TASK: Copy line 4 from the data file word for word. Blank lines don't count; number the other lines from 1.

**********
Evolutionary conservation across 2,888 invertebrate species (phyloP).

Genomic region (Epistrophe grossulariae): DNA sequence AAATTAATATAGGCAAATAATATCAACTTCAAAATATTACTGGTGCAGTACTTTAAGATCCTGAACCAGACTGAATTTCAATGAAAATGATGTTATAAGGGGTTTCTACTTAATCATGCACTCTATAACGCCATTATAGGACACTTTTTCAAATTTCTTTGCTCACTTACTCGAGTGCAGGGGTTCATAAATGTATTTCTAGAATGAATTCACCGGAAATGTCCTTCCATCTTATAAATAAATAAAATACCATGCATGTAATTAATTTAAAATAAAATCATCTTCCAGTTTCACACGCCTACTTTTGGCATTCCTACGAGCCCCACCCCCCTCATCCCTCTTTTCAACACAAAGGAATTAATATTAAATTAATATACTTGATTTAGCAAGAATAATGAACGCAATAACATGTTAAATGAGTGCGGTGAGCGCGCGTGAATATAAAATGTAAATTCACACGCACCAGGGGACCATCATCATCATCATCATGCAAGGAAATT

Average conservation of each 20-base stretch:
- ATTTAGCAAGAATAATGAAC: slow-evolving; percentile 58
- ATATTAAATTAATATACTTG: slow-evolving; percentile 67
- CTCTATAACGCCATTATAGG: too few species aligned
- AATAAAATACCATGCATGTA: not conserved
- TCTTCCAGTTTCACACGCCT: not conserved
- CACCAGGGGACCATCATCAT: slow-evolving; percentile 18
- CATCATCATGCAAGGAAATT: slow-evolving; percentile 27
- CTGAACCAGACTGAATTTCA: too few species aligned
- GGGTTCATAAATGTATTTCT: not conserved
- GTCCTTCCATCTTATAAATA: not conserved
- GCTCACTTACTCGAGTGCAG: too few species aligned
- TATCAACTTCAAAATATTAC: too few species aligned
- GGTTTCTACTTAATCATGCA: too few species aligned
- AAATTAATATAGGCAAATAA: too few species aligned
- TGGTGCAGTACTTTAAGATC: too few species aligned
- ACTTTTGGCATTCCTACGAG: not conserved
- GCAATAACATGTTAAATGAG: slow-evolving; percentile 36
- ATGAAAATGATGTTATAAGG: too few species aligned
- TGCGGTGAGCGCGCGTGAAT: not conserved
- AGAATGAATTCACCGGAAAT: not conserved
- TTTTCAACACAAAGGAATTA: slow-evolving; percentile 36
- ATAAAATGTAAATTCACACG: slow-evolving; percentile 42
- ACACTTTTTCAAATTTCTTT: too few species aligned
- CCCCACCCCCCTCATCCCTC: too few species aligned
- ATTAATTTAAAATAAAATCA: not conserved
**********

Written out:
- ATTTAGCAAGAATAATGAAC: slow-evolving; percentile 58